12. Mobile exercise apps. Now available for mobile de-
vices, apps like MapMyRun
, and Nike Training Club
include both au-
dio and visual prompts to begin and end exercise and
cues to move on. Some of these apps can track progress
over time as well as hundreds of other functionalities.
These apps are available for mobile devices such as
, and Android devices.
Mobile exercise apps ranked no. 20 in the 2019 survey,
no. 25 in 2020, and now no. 12 in 2021.
13. Employing certified fitness professionals. Debuting
as the no. 6 trend in 2019 and dropping to no. 10 in
2020 and now at no. 13, the importance of hiring cer-
tified health fitness professionals through educational
programs and certification programs that are fully
accredited for health fitness professionals is fast becom-
ing a trend. More certification programs have become
accredited by the National Commission for Certifying
Agencies, allowing employers easy access to certifica-
tion validation through the United States Registry of
Exercise Professionals. Employing certified fitness pro-
fessionals was a new survey item in 2019, replacing
“Educated, certified, and experienced fitness profes-
sionals,”which was determined to be too broadly de-
fined as a survey item.
14. Functional fitness training. Replicating actual
physical activities someone might do as a function of
their daily routine, functional fitness first appeared on
the survey in the no. 4 position in 2007 but fell to no.
8 in 2008, and no. 11 in 2009. It reappeared in the
top 10 in 2010 at no. 7 and in 2011 as no. 9. Functional
fitness was the no. 10 trend in 2012, and it was no. 8 in
2013 and 2014. It was no. 9 in 2015, no. 7 in 2016, no.
12 in 2017, no. 10 in 2018, no. 9 in 2019, and no. 12 in
2020. This is a trend toward using strength training to
improve balance, coordination, muscular strength,
and endurance to improve activities of daily living typ-
ically for older adults and also in clinical populations.
15. Yoga. Yoga has taken on a variety of forms in the past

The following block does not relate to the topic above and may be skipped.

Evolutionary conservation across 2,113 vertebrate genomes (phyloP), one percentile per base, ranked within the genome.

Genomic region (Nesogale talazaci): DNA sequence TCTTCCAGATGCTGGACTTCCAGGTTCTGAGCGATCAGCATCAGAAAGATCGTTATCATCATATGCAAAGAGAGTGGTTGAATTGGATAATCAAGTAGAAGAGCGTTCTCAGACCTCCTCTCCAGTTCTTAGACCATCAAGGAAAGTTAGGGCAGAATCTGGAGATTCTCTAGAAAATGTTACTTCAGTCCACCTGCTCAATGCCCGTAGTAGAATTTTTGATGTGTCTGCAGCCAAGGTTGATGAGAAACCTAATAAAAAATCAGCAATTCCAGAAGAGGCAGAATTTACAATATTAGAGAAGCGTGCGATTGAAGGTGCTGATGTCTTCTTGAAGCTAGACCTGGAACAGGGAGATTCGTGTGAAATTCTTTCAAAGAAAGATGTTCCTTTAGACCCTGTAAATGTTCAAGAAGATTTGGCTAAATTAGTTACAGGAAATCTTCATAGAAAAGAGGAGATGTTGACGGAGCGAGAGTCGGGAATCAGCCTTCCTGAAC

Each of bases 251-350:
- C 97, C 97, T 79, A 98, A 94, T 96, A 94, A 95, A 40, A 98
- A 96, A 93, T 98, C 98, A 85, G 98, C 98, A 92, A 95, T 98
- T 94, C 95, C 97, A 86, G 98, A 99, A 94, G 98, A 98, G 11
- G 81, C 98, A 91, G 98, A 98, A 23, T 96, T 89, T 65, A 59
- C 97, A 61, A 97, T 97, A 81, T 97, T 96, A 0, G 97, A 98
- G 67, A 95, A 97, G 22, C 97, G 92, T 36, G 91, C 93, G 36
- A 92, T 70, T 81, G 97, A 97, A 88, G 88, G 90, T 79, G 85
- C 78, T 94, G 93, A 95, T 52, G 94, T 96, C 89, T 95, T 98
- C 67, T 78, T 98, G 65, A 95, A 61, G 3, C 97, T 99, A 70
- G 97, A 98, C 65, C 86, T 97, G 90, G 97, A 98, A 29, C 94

(including Power Yoga, Flow Yoga, Yogilates, Hot Yoga,
Rocket Yoga, and many others) as well as on-demand
this survey in 2008, fell out of the top 20 in 2009, but
made a great comeback in the 2010 (no. 14) and 2011
surveys (no. 11). In 2012, yoga was no. 11 on the list
falling to no. 14 in 2013, and up to no. 7 in 2015. In
2017, it ranked no. 8 after occupying the no. 7 spot in
2015 and no. 10 in 2016. Yoga was ranked no. 7 in
2018 and 2019 and no. 14 in 2020.
16. Exercise for weight loss. Most diet programs rec-
ommend including some type of exercise program into
the daily routine of caloric restriction, adding the calo-
ric expenditure of physical activity into the equation.
Exercise in weight loss programs has been a top 20
trend since the survey began. In 2009, exercise for
weight loss ranked no. 18, moving to no. 12 in 2010,
no. 7 in 2011, no. 4 in 2012, and no. 5 in 2013. In
2014, this trend was ranked no. 6 and remained at no.
6 in 2015. Exercise for weight loss was no. 9 in the
2016 survey and no. 10 in the 2017 survey. It was the
no. 11 trend in 2018, no. 12 in 2019, and no. 11 in 2020.
17. Group training. Group exercise training programs
have been around for a long time and have appeared
as a potential worldwide trend since this survey was
originally constructed. However, it was only in 2017
that group exercise training made the top 20, appearing
at no. 6 followed by no. 2 in the 2018 and 2019 surveys.
In 2020, group training fell slightly to no. 3. However, for
the 2021 survey, group training fell dramatically to the
no. 17 spot. Defined as more than five participants, group
exercise instructors teach, lead, and motivate individuals
through intentionally designed bigger in-person group